✏Dante s Inferno The Divine Comedy Book One Book Summary : In his introduction, the translator says: "I suppose that a very great majority of English-speaking people, if they were asked to name the greatest epic poet of the Christian era in Western Europe, would answer Dante." THE DIVINE COMEDY continues to be widely read today, whether for its religious inspiration or for the sheer power of its verse. The first part of the epic, THE INFERNO, tells how the narrator "loses his way," and finds himself in a strange landscape he's never seen before. There he encounters the shade of the ancient Roman poet, Virgil, who offers to lead him through the nine circles of Hell. The damned of Dante's imagination, it's quite clear, have condemned themselves through their actions or inactions to become permanent prisoners of the nether regions. Down, down, down, go Dante and his guide, meeting friend and foe alike, with horror piled upon horror. Finally, they must climb Satan's body to find the only possible exit from this terrible place--where once more the poet will "see again the stars." A first-rate modern rendering of a literary classic!
📒Dante S Inferno ✍ Philip Terry
✏Dante s Inferno Book Summary : Following his irreverent Oulipian reworking of Shakespeare's Sonnets, in his new book Philip Terry takes on Dante's Inferno, shifting the action from the twelfth century to the present day and relocating it to the modern walled city' of the University of Essex. Dante's Phlegethon becomes the river Colne; his popes are replaced by vice-chancellors and education ministers; the warring Guelfs and Ghibellines are re-imagined as the sectarians of Belfast, Terry's home city. Meanwhile, the guiding figure of Virgil takes on new form as Ted Berrigan, one-time visiting professor at Essex and a poet who had himself imagined the underworld: I heard the dead, the city dead / The devils that surround us' ( Memorial Day'). In reimagining an Inferno for our times, Terry stays paradoxically true to the spirit of Dante's original text.
✏Dante s Inferno Book Summary : A faithful yet totally original contemporary spin on a classic, Dante's Inferno as interpreted by acclaimed artist Sandow Birk and writer Marcus Sanders is a journey through a Hell that bears an eerie semblance to our own world. Birk, hailed by the Los Angeles Times as one of "realism's edgier, more visionary painters," offers extraordinarily nuanced and vivid illustrations inspired by Gustave Dore's famous engravings. This modern interpretation depicts an infernal landscape infested with mini-malls, fast food restaurants, ATMs, and other urban fixtures, and a text that cleverly incorporates urban slang and references to modern events and people (as Dante did in his own time). Previously published in a deluxe, fine-press edition to wide praise, and accompanied by national exhibitions, this striking paperback edition of Dante's Inferno is a genuinely provocative and insightful adaptation for a new generation of readers.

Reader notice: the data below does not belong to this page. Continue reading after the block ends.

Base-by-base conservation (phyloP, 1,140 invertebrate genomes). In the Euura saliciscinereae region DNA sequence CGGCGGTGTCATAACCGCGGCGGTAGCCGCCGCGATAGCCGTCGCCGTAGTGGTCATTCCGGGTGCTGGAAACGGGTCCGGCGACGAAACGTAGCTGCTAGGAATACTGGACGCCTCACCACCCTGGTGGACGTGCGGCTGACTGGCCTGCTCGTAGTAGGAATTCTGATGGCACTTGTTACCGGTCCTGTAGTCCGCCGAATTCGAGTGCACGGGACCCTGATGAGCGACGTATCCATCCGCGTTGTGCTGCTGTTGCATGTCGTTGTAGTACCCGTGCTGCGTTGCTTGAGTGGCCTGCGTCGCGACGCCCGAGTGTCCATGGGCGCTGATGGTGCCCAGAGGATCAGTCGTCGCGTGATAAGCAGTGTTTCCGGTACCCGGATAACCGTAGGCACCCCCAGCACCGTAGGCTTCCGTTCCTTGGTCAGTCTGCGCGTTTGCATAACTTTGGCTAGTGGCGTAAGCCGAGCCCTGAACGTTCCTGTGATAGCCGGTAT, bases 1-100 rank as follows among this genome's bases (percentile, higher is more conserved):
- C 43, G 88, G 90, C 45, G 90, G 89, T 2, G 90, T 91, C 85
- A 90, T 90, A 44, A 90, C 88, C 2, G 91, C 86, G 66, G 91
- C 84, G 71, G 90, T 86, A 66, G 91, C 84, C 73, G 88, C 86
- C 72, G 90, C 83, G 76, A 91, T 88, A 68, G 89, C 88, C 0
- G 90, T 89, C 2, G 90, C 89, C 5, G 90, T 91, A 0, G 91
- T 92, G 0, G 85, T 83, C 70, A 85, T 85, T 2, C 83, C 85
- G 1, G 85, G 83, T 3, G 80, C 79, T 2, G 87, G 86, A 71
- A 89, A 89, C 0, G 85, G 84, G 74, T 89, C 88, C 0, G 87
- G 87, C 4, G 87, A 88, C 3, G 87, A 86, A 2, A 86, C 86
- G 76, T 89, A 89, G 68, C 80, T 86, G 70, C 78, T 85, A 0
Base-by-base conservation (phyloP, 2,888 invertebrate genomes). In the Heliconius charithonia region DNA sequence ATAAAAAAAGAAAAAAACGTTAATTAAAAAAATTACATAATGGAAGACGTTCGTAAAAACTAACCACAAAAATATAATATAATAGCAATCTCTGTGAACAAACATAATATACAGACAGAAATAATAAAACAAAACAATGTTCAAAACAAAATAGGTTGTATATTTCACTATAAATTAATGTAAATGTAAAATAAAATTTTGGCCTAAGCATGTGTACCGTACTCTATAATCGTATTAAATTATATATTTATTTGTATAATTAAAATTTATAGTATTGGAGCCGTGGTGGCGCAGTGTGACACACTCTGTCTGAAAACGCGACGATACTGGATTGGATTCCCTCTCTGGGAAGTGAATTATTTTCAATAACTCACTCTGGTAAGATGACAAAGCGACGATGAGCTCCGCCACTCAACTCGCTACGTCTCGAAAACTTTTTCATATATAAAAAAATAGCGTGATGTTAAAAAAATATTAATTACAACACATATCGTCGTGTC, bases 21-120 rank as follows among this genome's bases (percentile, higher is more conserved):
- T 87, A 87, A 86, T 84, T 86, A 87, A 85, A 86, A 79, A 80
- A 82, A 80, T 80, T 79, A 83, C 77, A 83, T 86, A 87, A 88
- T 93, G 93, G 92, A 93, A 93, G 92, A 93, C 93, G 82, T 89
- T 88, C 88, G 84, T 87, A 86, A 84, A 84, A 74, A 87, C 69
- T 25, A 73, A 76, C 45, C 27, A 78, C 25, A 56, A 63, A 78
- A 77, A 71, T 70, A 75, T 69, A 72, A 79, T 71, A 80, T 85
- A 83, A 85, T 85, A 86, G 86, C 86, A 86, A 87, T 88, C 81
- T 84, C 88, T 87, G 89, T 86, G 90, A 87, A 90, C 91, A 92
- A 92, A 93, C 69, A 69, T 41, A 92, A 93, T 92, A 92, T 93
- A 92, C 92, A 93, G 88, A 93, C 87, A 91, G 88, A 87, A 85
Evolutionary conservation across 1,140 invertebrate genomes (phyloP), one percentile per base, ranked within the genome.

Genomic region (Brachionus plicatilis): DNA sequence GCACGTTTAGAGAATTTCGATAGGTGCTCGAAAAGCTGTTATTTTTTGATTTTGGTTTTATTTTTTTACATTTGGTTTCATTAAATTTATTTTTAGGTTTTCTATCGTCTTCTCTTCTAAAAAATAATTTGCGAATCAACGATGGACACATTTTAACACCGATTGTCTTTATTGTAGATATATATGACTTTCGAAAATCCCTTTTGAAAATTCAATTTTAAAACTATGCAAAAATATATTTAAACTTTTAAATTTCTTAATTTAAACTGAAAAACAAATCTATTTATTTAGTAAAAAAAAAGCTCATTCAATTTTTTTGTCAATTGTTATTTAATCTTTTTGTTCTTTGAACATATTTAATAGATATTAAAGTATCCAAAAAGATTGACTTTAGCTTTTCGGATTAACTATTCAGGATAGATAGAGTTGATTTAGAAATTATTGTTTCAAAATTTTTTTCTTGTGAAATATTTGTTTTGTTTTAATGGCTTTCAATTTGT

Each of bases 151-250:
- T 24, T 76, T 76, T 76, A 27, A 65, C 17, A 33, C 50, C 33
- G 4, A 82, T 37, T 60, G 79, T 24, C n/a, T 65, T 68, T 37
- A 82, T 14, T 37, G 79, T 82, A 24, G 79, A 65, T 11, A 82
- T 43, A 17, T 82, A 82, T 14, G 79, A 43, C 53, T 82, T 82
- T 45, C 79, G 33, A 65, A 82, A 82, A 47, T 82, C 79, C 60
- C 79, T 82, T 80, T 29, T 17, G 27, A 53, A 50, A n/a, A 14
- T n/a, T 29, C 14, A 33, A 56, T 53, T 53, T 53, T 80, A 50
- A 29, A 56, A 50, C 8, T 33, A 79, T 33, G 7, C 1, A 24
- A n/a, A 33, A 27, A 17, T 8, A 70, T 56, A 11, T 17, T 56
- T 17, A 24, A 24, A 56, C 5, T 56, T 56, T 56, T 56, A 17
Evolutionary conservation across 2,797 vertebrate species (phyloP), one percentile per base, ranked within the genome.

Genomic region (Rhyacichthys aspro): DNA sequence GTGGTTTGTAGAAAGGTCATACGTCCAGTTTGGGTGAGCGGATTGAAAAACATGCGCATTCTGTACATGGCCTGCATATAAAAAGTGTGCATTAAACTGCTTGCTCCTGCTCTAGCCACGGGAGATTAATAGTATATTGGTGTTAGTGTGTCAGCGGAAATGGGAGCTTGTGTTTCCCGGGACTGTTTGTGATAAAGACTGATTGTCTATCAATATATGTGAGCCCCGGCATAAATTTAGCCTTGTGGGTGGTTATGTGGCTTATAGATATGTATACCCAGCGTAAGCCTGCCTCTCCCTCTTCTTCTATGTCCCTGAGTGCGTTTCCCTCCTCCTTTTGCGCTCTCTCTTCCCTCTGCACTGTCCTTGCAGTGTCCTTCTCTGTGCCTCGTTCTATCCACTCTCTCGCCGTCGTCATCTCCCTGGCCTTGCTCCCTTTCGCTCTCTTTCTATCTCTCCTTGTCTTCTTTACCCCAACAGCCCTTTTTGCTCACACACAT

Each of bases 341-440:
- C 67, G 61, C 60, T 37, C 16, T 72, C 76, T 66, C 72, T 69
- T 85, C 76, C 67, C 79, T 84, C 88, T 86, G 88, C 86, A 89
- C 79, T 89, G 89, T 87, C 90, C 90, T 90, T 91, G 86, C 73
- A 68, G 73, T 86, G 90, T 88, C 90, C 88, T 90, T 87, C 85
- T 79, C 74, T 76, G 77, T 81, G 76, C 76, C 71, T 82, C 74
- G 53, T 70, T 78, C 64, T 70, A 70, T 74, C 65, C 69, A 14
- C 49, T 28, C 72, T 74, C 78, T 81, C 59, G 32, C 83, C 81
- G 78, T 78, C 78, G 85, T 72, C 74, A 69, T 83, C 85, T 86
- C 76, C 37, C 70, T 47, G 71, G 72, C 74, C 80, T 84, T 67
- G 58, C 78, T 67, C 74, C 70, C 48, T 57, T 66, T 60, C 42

📒Dantes Inferno ✍ Dante
✏DANTES INFERNO Book Summary : "This exciting new translation of Dante's masterpiece, considered by many the greatest poem ever written, brings together twenty of our most distinguished contemporary poets. One of the most important works of our literary and social imagination, Dante's Inferno has been translated by poets and scholars throughout the ages, but never before have so many talented voices worked in concert with each other and with Dante to produce this most compelling book of the Commedia. Dante's unique combination of formal and imaginative genius demands that only those in complete command of their own language should undertake to translate his. As James Merrill reminds us in his introduction, "masterpieces are timeless, but their translations date, and need redoing." This remarkable collaboration puts one of our "sacred texts" back into the hands of the keepers of the language, the poets themselves. Readers new to Dante will find a convincing and exciting tale of inner and outer exploration, and for the initiated, a Dante who speaks, in English, with a new lyrical power."--BOOK JACKET.Title Summary field provided by Blackwell North America, Inc. All Rights Reserved
📒Valley Of The Dead ✍ Kim Paffenroth
✏Valley of the Dead Book Summary : Using Dante’s Inferno to draw out the reality behind the fantasy, author Kim Paffenroth tells the true events… During his lost wanderings, Dante came upon an infestation of the living dead. The unspeakable acts he witnessed —cannibalism, live burnings, evisceration, crucifixion, and dozens more—became the basis of all the horrors described in Inferno. At last, the real story can be told.
📒Illustrations To Dante S Inferno ✍ Eugene Paul Nassar
✏Illustrations to Dante s Inferno Book Summary : "Illustrations to Dante's Inferno" offers to a general readership, in a compact and inexpensive format, and through 400 plates, a critical overview of illustrations to the Inferno from the age of Dante to modern times.